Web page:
This point is not entirely dissimilar from the first in that we can often be blind to this sort of issue on our own websites. Again, our detailed knowledge of our businesses can work against us as we often know without thinking the cost of delivery, or the ins-and-outs of the returns policy.
So once again we should return to our Conversion Flow but apply a slightly different thought process. Alongside each step of the flow, write down the decision(s) a visitor has to make in order to move to the next step successfully. And under each decision, note the information you believe to be required in order to make that decision. Now compare what you’ve written down to the information available on the site at each of those steps — and if this is an issue for your website, you’ll likely find that the two do not match up!
Identifying this type of issue through web analytics often isn’t as simple as spotting something like looping, but there are still ways and means. If for example, you uncovered that your returns policy information was one of the missing bits of information from your product pages, this could be contributing to low conversion rates. To test this out, try looking at the conversion rates of visitors who did view that policy information vs. those who didn’t, and that might help you to realise the conversion contribution that it makes.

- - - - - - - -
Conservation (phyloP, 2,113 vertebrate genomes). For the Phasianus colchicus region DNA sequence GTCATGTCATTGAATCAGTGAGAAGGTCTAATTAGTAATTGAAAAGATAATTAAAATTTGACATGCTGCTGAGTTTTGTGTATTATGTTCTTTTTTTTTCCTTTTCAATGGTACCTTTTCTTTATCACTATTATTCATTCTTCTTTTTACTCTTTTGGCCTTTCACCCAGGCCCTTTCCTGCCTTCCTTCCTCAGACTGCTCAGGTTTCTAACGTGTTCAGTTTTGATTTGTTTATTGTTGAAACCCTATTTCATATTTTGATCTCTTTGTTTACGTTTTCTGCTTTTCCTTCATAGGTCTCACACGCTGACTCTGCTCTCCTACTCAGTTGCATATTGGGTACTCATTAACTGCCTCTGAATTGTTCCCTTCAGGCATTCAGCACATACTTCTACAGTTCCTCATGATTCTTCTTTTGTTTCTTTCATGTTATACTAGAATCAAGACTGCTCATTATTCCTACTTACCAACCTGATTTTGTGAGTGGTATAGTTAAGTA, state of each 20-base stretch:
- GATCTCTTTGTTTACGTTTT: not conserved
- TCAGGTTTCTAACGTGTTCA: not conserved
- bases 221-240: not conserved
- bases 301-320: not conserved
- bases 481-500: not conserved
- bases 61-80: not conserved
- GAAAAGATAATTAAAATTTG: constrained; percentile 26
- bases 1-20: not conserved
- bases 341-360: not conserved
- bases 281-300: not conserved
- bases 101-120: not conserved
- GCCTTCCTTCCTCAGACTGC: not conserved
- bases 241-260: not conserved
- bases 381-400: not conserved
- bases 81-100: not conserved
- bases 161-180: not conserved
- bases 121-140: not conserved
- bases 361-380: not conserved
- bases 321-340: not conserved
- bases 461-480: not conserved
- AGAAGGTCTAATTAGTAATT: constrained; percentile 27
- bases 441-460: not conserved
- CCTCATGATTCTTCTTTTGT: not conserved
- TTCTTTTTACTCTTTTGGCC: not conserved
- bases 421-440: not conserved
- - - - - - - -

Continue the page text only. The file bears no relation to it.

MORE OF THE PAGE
Reason 3. They aren’t convinced your site is secure.
As we’ve seen earlier, turning visitors into customers is about helping them to commit to decisions. And probably the biggest decision they will have to make is whether to provide you with their payment details. Even the most voracious online shopper wants to keep their personal details secure, so this is never an area to cut corners.
Often one of the main causes of this issue stems from the idea that security messaging only needs to be shown at the point where personal information is required. This might be enough for larger brands with well-established reputations, but for smaller, less well-known businesses, “we’re safe & secure” is a message that should resound throughout the site, so don’t rule out homepages or category pages either. This way, once the visitor reaches the point where their information is required, they don’t hesitate as the message has already been driven home in previous steps.
Identification of security concerns is usually quite a straightforward process. If you can see big conversion drop-offs when visitors get to pages requiring personal details (& particularly payment details), you can probably be fairly confident that you have a security perception issue.
Reason 4. They are fed up fighting your mobile experience.
The growth of the mobile web and “mCommerce” has been well-documented in recent years, and for a high proportion of sites now, mobile has the largest single device type share of visits. In response to the expanding mobile market, a wide variety of businesses from enterprise level down to garage start-ups offer their visitors responsive websites, designed to adapt to the smaller screen.
There is a common misconception however that a “responsive website” is therefore by default a “mobile-optimised site”. And adhering to this principle can result in the loss of a lot of potential customers. Let’s consider the definitions of these two terms: